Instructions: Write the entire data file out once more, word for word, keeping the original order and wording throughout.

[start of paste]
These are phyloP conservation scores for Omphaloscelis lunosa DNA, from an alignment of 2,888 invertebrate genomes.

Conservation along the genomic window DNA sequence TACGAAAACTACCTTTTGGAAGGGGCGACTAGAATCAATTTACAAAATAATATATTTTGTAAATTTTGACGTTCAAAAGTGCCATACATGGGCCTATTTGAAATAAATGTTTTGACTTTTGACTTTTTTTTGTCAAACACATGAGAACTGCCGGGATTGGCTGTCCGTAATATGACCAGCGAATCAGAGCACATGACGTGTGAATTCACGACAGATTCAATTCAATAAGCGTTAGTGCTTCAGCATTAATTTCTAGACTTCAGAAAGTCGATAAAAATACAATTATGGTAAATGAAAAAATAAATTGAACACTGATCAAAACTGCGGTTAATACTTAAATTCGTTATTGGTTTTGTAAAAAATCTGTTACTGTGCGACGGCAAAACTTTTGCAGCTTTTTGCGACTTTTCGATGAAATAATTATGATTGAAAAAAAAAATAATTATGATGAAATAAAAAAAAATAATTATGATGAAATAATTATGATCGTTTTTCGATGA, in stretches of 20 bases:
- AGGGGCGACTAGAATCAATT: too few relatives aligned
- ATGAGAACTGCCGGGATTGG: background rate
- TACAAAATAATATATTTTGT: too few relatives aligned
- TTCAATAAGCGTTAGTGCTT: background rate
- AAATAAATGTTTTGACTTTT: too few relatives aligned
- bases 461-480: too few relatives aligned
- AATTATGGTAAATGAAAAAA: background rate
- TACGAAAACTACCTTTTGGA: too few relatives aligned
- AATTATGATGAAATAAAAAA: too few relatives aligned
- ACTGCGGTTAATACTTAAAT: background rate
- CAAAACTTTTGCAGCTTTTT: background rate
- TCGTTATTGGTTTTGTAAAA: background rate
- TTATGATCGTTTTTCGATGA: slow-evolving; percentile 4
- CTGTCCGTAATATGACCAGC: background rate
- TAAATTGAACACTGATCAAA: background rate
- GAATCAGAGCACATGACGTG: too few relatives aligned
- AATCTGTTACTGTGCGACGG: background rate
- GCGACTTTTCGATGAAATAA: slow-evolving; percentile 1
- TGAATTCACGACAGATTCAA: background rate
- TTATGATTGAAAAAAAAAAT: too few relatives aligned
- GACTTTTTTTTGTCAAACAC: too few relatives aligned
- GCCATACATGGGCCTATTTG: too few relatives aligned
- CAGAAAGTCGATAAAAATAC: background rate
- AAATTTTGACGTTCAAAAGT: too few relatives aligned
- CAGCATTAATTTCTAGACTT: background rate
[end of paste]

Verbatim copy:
These are phyloP conservation scores for Omphaloscelis lunosa DNA, from an alignment of 2,888 invertebrate genomes.

Conservation along the genomic window DNA sequence TACGAAAACTACCTTTTGGAAGGGGCGACTAGAATCAATTTACAAAATAATATATTTTGTAAATTTTGACGTTCAAAAGTGCCATACATGGGCCTATTTGAAATAAATGTTTTGACTTTTGACTTTTTTTTGTCAAACACATGAGAACTGCCGGGATTGGCTGTCCGTAATATGACCAGCGAATCAGAGCACATGACGTGTGAATTCACGACAGATTCAATTCAATAAGCGTTAGTGCTTCAGCATTAATTTCTAGACTTCAGAAAGTCGATAAAAATACAATTATGGTAAATGAAAAAATAAATTGAACACTGATCAAAACTGCGGTTAATACTTAAATTCGTTATTGGTTTTGTAAAAAATCTGTTACTGTGCGACGGCAAAACTTTTGCAGCTTTTTGCGACTTTTCGATGAAATAATTATGATTGAAAAAAAAAATAATTATGATGAAATAAAAAAAAATAATTATGATGAAATAATTATGATCGTTTTTCGATGA, in stretches of 20 bases:
- AGGGGCGACTAGAATCAATT: too few relatives aligned
- ATGAGAACTGCCGGGATTGG: background rate
- TACAAAATAATATATTTTGT: too few relatives aligned
- TTCAATAAGCGTTAGTGCTT: background rate
- AAATAAATGTTTTGACTTTT: too few relatives aligned
- bases 461-480: too few relatives aligned
- AATTATGGTAAATGAAAAAA: background rate
- TACGAAAACTACCTTTTGGA: too few relatives aligned
- AATTATGATGAAATAAAAAA: too few relatives aligned
- ACTGCGGTTAATACTTAAAT: background rate
- CAAAACTTTTGCAGCTTTTT: background rate
- TCGTTATTGGTTTTGTAAAA: background rate
- TTATGATCGTTTTTCGATGA: slow-evolving; percentile 4
- CTGTCCGTAATATGACCAGC: background rate
- TAAATTGAACACTGATCAAA: background rate
- GAATCAGAGCACATGACGTG: too few relatives aligned
- AATCTGTTACTGTGCGACGG: background rate
- GCGACTTTTCGATGAAATAA: slow-evolving; percentile 1
- TGAATTCACGACAGATTCAA: background rate
- TTATGATTGAAAAAAAAAAT: too few relatives aligned
- GACTTTTTTTTGTCAAACAC: too few relatives aligned
- GCCATACATGGGCCTATTTG: too few relatives aligned
- CAGAAAGTCGATAAAAATAC: background rate
- AAATTTTGACGTTCAAAAGT: too few relatives aligned
- CAGCATTAATTTCTAGACTT: background rate